Getting rid of what doesn’t belong

My homily for this Sunday, the Third Sunday of Lent. (You can find the Scripture readings here.)

Quite a scene in the Jerusalem Temple today!

This wandering preacher from a hick town out in the boondocks comes to the big city with his ragtag band of followers, goes to the most important building in the center of the city, and starts disrupting commerce there, attacking the merchants with whips, scattering herds of animals all over the place, overturning tables and throwing massive piles of coins on the ground. What’s going on?

A little background. At the time of Jesus, the vast majority of Jews lived outside Jerusalem, for example in Galilee, where Jesus came from, but also as far away as Rome, Alexandria, or even Spain.

Each year there were three major Pilgrimage feasts, when pious Jews would travel to Jerusalem to offer sacrifices in the Temple.

Because it’s difficult to travel long distances bringing sheep or oxen (or even turtledoves) with you, merchants set up shop around the Temple to sell these animals needed for the sacrifice.

Also, worshippers had to pay a Temple tax, but they couldn’t use the Roman coins they brought with them because they were imprinted with the images of the Emperor and Roman gods. So they had to change their money to the approved Temple coinage, and of course money changers would make their living from that.

This was all a brisk and competitive business, and there was nothing wrong with it – as long as they stayed outside the Temple itself.

But, the Temple officials – the Sadducees and high priests – saw a good thing for themselves, and began letting these merchants into the sacred areas of the Temple, intended for sacrifice and worship – for a price, of course – and even setting up shops themselves. Economically a good idea; but an abomination to anyone who would take true worship of God seriously. This kind of activity simply did not belong there.

This was Jesus’ first trip to Jerusalem after he began proclaiming God’s kingdom and gathering his disciples. And he made a grand gesture that would be calculated to appeal to the simple folk who just wanted to worship God, and at the same time infuriate the officials, who both looked down on and exploited the simple folk for their own profit.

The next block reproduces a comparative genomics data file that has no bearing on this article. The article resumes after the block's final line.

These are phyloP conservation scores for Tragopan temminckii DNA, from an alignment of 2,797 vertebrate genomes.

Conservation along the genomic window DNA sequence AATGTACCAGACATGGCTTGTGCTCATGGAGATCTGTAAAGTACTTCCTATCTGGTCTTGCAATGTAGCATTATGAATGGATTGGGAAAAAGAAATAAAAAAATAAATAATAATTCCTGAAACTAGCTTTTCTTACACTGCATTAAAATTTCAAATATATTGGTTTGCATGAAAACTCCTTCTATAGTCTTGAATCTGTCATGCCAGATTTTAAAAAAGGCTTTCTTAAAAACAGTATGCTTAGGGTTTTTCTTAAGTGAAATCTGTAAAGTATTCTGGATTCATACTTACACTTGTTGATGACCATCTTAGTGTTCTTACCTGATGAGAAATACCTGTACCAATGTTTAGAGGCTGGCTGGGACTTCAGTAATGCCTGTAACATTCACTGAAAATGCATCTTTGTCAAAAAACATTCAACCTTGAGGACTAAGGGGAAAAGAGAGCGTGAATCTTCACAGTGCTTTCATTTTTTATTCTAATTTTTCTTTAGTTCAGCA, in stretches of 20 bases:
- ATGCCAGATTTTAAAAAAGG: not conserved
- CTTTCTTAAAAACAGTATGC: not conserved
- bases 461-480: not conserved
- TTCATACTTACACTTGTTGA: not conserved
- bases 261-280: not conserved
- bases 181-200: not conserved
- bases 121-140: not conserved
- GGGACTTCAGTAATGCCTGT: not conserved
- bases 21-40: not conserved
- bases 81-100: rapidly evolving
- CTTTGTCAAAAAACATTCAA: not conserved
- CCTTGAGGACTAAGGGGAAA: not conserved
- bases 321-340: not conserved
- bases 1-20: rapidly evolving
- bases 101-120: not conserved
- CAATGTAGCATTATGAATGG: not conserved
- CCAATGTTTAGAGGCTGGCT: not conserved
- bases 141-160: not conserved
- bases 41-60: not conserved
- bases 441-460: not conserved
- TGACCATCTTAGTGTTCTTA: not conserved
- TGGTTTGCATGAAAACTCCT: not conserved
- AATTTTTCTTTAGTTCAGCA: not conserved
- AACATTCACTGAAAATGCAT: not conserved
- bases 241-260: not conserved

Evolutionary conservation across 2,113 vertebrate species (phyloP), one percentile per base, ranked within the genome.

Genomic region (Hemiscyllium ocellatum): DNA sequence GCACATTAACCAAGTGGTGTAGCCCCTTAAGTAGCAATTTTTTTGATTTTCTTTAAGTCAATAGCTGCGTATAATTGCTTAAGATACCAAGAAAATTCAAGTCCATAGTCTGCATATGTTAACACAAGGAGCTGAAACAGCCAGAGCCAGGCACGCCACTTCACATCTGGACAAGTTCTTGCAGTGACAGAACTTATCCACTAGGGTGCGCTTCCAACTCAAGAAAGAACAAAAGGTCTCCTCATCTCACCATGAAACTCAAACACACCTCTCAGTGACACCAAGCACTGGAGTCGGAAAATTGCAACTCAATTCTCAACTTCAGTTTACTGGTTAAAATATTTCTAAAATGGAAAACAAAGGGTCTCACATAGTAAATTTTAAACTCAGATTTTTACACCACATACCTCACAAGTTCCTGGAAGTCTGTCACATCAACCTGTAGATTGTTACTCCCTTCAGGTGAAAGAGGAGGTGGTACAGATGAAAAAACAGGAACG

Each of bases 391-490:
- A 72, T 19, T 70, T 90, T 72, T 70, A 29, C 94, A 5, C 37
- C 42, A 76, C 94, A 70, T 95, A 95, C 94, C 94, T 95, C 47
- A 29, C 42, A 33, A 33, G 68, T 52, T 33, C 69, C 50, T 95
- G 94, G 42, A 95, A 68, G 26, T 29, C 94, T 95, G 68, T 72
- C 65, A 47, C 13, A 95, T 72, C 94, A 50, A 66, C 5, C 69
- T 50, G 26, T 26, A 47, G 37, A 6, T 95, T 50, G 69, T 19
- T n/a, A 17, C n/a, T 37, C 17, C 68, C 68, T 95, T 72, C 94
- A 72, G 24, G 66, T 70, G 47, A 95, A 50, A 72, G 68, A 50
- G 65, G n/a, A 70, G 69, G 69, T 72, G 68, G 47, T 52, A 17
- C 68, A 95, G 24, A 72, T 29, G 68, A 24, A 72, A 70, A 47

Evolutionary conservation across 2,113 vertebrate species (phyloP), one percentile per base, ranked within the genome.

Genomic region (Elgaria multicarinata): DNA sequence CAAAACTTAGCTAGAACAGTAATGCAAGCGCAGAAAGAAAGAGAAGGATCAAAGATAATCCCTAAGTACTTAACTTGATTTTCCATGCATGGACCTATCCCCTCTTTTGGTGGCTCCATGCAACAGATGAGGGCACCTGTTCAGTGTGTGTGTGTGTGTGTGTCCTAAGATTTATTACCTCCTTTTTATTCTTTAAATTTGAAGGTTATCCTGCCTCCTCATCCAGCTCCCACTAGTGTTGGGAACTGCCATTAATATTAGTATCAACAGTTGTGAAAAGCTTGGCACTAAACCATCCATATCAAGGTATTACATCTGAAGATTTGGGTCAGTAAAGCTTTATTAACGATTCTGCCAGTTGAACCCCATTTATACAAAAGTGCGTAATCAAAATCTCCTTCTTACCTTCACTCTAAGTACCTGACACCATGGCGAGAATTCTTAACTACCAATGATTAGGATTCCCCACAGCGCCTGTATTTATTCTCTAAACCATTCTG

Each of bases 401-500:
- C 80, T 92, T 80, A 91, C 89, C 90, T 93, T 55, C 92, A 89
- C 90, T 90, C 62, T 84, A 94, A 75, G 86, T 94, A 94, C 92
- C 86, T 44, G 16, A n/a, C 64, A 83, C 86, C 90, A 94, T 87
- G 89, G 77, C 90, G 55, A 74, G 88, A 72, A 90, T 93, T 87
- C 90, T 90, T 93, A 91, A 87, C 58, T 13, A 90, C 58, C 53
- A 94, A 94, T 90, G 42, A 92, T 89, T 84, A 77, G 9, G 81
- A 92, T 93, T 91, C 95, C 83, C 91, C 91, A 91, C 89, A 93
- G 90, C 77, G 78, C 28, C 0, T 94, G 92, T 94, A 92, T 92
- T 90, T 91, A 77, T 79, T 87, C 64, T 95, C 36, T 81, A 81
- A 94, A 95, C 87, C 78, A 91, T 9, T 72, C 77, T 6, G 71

Those same Temple officials, who benefitted from this exploitation and desecration of God’s House, began to plot against Jesus. A plot that would actually be accomplished two years later at the same feast of the Passover.

But already, at the beginning of his work on earth, Jesus established a priority. Remove from God’s house what does not belong there.

Jesus goes on to say that his own body is God’s Temple, and our faith, especially the teaching of St. Paul, makes it clear that our lives are God’s Temple as well.
Lent is a time for for removing what does not belong in our life. If we “give some thing or behavior up for Lent” maybe it is worthy of dropping completely! Not a bad idea.

It’s pretty clear that there are a lot of things that don’t really belong in the world, the world that God created and that God has destined for himself. Look around and we see so much that is evil and destructive, so much alienation and conflict, so much fear and hatred.

We may not be able to guide and change events in the larger world, but we have a lot of say about what happens in “our world” that is our life at home, community, and work.

It has been rightly said that any change we want to bring about in the world, we must first bring about in ourselves, in our own lives.

We are now one-third of the way through Lent. There is still time to find out some of the behaviors that should no longer should be in our lives, and, even better, what would be great behavior to include.

If Jesus were to “walk into the temple” that is our life, would he feel at home? Or would he point out things that are out of place, that are occupying space in our lives that we need to hand over to him?

Unlike those who were hardened in their self-centered exploitation of God’s House for profit, and wanted to get rid of Jesus, if we freely let him in to remove what is not of God in our lives, he will be gentle.

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